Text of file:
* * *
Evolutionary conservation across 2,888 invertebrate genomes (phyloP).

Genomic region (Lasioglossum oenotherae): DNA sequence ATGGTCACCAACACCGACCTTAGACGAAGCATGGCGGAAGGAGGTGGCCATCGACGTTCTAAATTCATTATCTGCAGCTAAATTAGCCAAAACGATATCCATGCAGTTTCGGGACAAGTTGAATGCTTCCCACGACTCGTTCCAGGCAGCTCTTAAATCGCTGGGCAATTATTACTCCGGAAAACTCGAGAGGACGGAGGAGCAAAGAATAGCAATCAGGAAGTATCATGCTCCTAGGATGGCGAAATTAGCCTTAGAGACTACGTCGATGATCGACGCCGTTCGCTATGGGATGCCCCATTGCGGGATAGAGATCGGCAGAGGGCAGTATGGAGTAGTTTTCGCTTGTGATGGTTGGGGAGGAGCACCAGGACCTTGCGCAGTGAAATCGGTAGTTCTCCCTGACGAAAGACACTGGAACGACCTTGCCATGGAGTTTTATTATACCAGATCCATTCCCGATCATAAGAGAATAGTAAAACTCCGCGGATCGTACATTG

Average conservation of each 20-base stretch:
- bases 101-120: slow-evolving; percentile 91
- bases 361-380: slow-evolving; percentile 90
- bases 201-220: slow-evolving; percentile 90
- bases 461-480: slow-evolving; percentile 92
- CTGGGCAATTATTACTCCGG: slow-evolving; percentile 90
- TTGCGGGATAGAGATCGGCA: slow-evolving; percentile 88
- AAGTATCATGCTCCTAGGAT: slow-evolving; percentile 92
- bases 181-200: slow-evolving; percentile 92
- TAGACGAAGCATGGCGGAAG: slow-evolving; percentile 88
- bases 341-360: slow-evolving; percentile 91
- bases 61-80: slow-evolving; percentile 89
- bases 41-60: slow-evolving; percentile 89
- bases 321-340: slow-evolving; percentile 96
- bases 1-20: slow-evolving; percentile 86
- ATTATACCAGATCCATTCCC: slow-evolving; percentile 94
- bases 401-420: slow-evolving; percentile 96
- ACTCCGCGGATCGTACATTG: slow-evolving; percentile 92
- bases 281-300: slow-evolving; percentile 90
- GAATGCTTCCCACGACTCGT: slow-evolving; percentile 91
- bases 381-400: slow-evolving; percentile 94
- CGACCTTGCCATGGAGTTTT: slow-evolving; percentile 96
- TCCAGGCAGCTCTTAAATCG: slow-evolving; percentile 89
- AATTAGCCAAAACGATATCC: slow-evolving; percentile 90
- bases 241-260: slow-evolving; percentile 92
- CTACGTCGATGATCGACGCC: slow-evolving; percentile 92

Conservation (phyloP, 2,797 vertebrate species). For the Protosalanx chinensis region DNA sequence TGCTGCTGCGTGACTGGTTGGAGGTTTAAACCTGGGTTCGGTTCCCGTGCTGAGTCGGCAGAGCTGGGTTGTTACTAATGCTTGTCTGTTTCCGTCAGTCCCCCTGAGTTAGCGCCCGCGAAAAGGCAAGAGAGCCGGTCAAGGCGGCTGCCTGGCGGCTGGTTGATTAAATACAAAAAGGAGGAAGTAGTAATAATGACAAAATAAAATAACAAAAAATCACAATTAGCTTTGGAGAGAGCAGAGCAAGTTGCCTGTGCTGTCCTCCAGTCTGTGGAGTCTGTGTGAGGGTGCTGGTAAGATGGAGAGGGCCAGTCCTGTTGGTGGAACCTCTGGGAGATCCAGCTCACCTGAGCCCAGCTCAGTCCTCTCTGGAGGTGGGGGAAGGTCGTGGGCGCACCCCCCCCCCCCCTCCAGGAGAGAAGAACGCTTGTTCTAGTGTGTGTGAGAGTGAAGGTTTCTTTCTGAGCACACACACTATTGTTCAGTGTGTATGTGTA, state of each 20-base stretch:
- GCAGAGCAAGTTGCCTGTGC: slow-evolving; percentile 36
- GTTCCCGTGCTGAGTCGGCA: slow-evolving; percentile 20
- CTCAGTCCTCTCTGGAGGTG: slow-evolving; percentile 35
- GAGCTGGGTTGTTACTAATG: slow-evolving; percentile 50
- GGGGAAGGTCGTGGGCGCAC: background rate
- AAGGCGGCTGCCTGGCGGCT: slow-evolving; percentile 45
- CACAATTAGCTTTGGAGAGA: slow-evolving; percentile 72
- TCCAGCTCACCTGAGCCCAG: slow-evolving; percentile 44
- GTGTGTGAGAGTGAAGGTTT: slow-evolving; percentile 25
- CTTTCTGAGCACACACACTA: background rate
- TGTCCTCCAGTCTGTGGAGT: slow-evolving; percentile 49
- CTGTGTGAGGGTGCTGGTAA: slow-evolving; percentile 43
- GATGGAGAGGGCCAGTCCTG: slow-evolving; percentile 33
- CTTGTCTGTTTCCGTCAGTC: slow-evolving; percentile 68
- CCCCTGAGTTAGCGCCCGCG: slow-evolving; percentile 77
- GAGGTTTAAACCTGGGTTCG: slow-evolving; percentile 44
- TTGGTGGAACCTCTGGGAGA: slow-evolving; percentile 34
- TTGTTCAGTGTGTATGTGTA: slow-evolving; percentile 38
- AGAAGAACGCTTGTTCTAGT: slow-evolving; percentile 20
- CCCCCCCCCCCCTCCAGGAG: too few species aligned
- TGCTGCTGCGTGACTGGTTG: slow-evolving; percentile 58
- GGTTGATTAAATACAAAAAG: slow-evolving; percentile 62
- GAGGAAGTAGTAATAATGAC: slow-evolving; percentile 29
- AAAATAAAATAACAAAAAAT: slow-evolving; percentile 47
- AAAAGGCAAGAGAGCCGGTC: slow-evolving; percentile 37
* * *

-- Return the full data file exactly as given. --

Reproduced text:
Evolutionary conservation across 2,888 invertebrate genomes (phyloP).

Genomic region (Lasioglossum oenotherae): DNA sequence ATGGTCACCAACACCGACCTTAGACGAAGCATGGCGGAAGGAGGTGGCCATCGACGTTCTAAATTCATTATCTGCAGCTAAATTAGCCAAAACGATATCCATGCAGTTTCGGGACAAGTTGAATGCTTCCCACGACTCGTTCCAGGCAGCTCTTAAATCGCTGGGCAATTATTACTCCGGAAAACTCGAGAGGACGGAGGAGCAAAGAATAGCAATCAGGAAGTATCATGCTCCTAGGATGGCGAAATTAGCCTTAGAGACTACGTCGATGATCGACGCCGTTCGCTATGGGATGCCCCATTGCGGGATAGAGATCGGCAGAGGGCAGTATGGAGTAGTTTTCGCTTGTGATGGTTGGGGAGGAGCACCAGGACCTTGCGCAGTGAAATCGGTAGTTCTCCCTGACGAAAGACACTGGAACGACCTTGCCATGGAGTTTTATTATACCAGATCCATTCCCGATCATAAGAGAATAGTAAAACTCCGCGGATCGTACATTG

Average conservation of each 20-base stretch:
- bases 101-120: slow-evolving; percentile 91
- bases 361-380: slow-evolving; percentile 90
- bases 201-220: slow-evolving; percentile 90
- bases 461-480: slow-evolving; percentile 92
- CTGGGCAATTATTACTCCGG: slow-evolving; percentile 90
- TTGCGGGATAGAGATCGGCA: slow-evolving; percentile 88
- AAGTATCATGCTCCTAGGAT: slow-evolving; percentile 92
- bases 181-200: slow-evolving; percentile 92
- TAGACGAAGCATGGCGGAAG: slow-evolving; percentile 88
- bases 341-360: slow-evolving; percentile 91
- bases 61-80: slow-evolving; percentile 89
- bases 41-60: slow-evolving; percentile 89
- bases 321-340: slow-evolving; percentile 96
- bases 1-20: slow-evolving; percentile 86
- ATTATACCAGATCCATTCCC: slow-evolving; percentile 94
- bases 401-420: slow-evolving; percentile 96
- ACTCCGCGGATCGTACATTG: slow-evolving; percentile 92
- bases 281-300: slow-evolving; percentile 90
- GAATGCTTCCCACGACTCGT: slow-evolving; percentile 91
- bases 381-400: slow-evolving; percentile 94
- CGACCTTGCCATGGAGTTTT: slow-evolving; percentile 96
- TCCAGGCAGCTCTTAAATCG: slow-evolving; percentile 89
- AATTAGCCAAAACGATATCC: slow-evolving; percentile 90
- bases 241-260: slow-evolving; percentile 92
- CTACGTCGATGATCGACGCC: slow-evolving; percentile 92

Conservation (phyloP, 2,797 vertebrate species). For the Protosalanx chinensis region DNA sequence TGCTGCTGCGTGACTGGTTGGAGGTTTAAACCTGGGTTCGGTTCCCGTGCTGAGTCGGCAGAGCTGGGTTGTTACTAATGCTTGTCTGTTTCCGTCAGTCCCCCTGAGTTAGCGCCCGCGAAAAGGCAAGAGAGCCGGTCAAGGCGGCTGCCTGGCGGCTGGTTGATTAAATACAAAAAGGAGGAAGTAGTAATAATGACAAAATAAAATAACAAAAAATCACAATTAGCTTTGGAGAGAGCAGAGCAAGTTGCCTGTGCTGTCCTCCAGTCTGTGGAGTCTGTGTGAGGGTGCTGGTAAGATGGAGAGGGCCAGTCCTGTTGGTGGAACCTCTGGGAGATCCAGCTCACCTGAGCCCAGCTCAGTCCTCTCTGGAGGTGGGGGAAGGTCGTGGGCGCACCCCCCCCCCCCCTCCAGGAGAGAAGAACGCTTGTTCTAGTGTGTGTGAGAGTGAAGGTTTCTTTCTGAGCACACACACTATTGTTCAGTGTGTATGTGTA, state of each 20-base stretch:
- GCAGAGCAAGTTGCCTGTGC: slow-evolving; percentile 36
- GTTCCCGTGCTGAGTCGGCA: slow-evolving; percentile 20
- CTCAGTCCTCTCTGGAGGTG: slow-evolving; percentile 35
- GAGCTGGGTTGTTACTAATG: slow-evolving; percentile 50
- GGGGAAGGTCGTGGGCGCAC: background rate
- AAGGCGGCTGCCTGGCGGCT: slow-evolving; percentile 45
- CACAATTAGCTTTGGAGAGA: slow-evolving; percentile 72
- TCCAGCTCACCTGAGCCCAG: slow-evolving; percentile 44
- GTGTGTGAGAGTGAAGGTTT: slow-evolving; percentile 25
- CTTTCTGAGCACACACACTA: background rate
- TGTCCTCCAGTCTGTGGAGT: slow-evolving; percentile 49
- CTGTGTGAGGGTGCTGGTAA: slow-evolving; percentile 43
- GATGGAGAGGGCCAGTCCTG: slow-evolving; percentile 33
- CTTGTCTGTTTCCGTCAGTC: slow-evolving; percentile 68
- CCCCTGAGTTAGCGCCCGCG: slow-evolving; percentile 77
- GAGGTTTAAACCTGGGTTCG: slow-evolving; percentile 44
- TTGGTGGAACCTCTGGGAGA: slow-evolving; percentile 34
- TTGTTCAGTGTGTATGTGTA: slow-evolving; percentile 38
- AGAAGAACGCTTGTTCTAGT: slow-evolving; percentile 20
- CCCCCCCCCCCCTCCAGGAG: too few species aligned
- TGCTGCTGCGTGACTGGTTG: slow-evolving; percentile 58
- GGTTGATTAAATACAAAAAG: slow-evolving; percentile 62
- GAGGAAGTAGTAATAATGAC: slow-evolving; percentile 29
- AAAATAAAATAACAAAAAAT: slow-evolving; percentile 47
- AAAAGGCAAGAGAGCCGGTC: slow-evolving; percentile 37